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Bomb Blast in Southwestern Pakistan Kills 4, Injures 15

Police officers examine a damaged police vehicle at the site of bomb blast, in Quetta, Pakistan, Monday, April 10, 2023.
Police officers examine a damaged police vehicle at the site of bomb blast, in Quetta, Pakistan, Monday, April 10, 2023.

Authorities in southwestern Pakistan said Monday that a powerful bomb blast struck a police vehicle, killing at least four people and injuring 15 others.

The bombing occurred on a busy road in central Quetta, the capital of Baluchistan province. The dead included two police personnel and two civilians, with hospital officials fearing the death toll could rise.

Waseem Baig, a spokesman for the city's main hospital, confirmed the casualties to VOA by phone, saying several among those wounded "are in critical condition."

A senior provincial police officer told local media the explosives were planted in a motorcycle.

Pakistani Prime Minister Shehbaz Sharif condemned the bombing as a terrorist attack, his office said.

The outlawed Baluchistan or Baluch Liberation Army claimed responsibility for the bombing. Pakistan, the United States and Britain have designated the BLA as a global terrorist organization. Baluch insurgents routinely stage attacks against security forces in Baluchistan. Militants linked to the outlawed Pakistani Taliban and Islamic State are also active in the sparsely populated region.

Monday's attack comes just days after authorities announced a top Baluch separatist leader was in custody.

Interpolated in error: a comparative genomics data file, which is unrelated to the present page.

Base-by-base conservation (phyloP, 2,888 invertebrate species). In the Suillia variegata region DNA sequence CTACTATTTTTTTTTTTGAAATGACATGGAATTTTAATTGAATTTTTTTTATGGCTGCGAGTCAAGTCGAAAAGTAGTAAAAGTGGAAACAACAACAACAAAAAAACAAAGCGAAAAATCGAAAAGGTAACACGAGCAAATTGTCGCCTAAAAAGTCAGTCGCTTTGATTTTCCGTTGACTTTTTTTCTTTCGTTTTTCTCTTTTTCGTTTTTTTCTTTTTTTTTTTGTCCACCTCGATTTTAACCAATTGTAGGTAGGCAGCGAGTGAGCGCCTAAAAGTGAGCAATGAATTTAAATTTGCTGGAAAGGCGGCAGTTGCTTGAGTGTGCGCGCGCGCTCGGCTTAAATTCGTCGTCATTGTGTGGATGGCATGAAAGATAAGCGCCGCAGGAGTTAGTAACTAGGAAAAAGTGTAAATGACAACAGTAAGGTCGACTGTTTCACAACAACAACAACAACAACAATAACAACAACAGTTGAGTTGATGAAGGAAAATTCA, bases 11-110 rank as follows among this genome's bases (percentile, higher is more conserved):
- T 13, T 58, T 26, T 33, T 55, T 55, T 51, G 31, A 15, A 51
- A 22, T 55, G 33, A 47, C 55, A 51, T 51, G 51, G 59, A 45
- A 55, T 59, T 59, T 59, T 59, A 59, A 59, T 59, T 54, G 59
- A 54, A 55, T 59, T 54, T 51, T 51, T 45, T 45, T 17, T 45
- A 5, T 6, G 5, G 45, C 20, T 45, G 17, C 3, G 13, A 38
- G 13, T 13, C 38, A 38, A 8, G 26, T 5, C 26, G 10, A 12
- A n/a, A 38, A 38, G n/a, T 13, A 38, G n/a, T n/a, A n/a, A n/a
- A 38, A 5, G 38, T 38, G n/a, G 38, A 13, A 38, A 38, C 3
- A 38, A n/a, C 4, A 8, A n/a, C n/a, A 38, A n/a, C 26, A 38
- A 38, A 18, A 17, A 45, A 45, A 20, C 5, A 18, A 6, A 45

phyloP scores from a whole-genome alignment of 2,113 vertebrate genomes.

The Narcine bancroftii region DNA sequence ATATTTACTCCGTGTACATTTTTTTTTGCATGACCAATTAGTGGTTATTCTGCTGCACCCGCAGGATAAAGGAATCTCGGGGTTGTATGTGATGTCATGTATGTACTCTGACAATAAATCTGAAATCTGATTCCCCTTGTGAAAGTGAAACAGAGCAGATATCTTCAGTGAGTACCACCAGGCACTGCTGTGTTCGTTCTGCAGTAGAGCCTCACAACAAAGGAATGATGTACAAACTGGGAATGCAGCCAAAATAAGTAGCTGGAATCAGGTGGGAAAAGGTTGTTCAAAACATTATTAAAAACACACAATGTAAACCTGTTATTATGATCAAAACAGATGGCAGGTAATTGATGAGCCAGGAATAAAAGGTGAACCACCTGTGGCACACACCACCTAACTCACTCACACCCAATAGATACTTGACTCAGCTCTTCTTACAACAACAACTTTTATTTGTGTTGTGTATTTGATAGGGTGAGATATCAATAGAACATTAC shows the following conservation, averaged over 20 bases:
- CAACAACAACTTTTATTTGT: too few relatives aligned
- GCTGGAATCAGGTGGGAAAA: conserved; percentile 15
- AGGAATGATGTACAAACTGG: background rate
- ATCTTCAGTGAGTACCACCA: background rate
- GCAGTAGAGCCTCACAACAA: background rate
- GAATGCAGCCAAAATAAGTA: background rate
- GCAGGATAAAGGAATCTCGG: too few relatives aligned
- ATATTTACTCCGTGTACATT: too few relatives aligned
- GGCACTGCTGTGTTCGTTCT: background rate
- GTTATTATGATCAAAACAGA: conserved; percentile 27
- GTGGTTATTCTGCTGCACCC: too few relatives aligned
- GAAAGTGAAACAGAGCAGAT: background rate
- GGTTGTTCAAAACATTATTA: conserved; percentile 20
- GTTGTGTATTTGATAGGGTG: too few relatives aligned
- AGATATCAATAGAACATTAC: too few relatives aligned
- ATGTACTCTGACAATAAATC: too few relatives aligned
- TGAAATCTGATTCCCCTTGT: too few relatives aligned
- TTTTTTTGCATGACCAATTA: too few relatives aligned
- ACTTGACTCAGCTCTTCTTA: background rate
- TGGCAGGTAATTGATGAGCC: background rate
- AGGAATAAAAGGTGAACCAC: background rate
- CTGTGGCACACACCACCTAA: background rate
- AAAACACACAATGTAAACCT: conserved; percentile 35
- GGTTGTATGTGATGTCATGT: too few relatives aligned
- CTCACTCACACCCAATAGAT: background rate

A military statement on Friday identified him as Gulzar Imam, also known as Shambay, saying his arrest was a "serious blow" to the Baluch insurgency in the natural resources-rich province.

Imam led the banned Baluch Nationalist Army he founded in early 2022 and maintained close links with other insurgent groups operating in Baluchistan.

Like other Baluch insurgent outfits, the group has vehemently opposed China's investment in infrastructure-building projects in the province and publicly threatened to attack Chinese workers associated with them.

"Imam has been involved in militancy since 2009 and possesses a wealth of knowledge about Baluch armed groups, their structure, financial sources, and operational tactics," Kiyya Baloch, an independent analyst tracking the insurgency, told VOA in written comments from Norway.

He described the detained militant as a "seasoned guerrilla commander" and "one of the most known faces" of the insurgency in the southern parts of Baluchistan.

The province borders Afghanistan and Iran, with Islamabad repeatedly alleging the insurgents use the territories of the neighboring countries to plot cross-border attacks. Afghan and Iranian officials deny the allegations.

China has invested billions of dollars in Pakistan, including Baluchistan, in recent years, building roads and power plants, expanding the country's seaports, and building other infrastructure under Beijing's global Belt and Road Initiative.

The deep-water Arabian Sea port of Gwadar in the province is described as the centerpiece of what is known as the China-Pakistan Economic Corridor or CPEC, a multi-billion-dollar collaboration.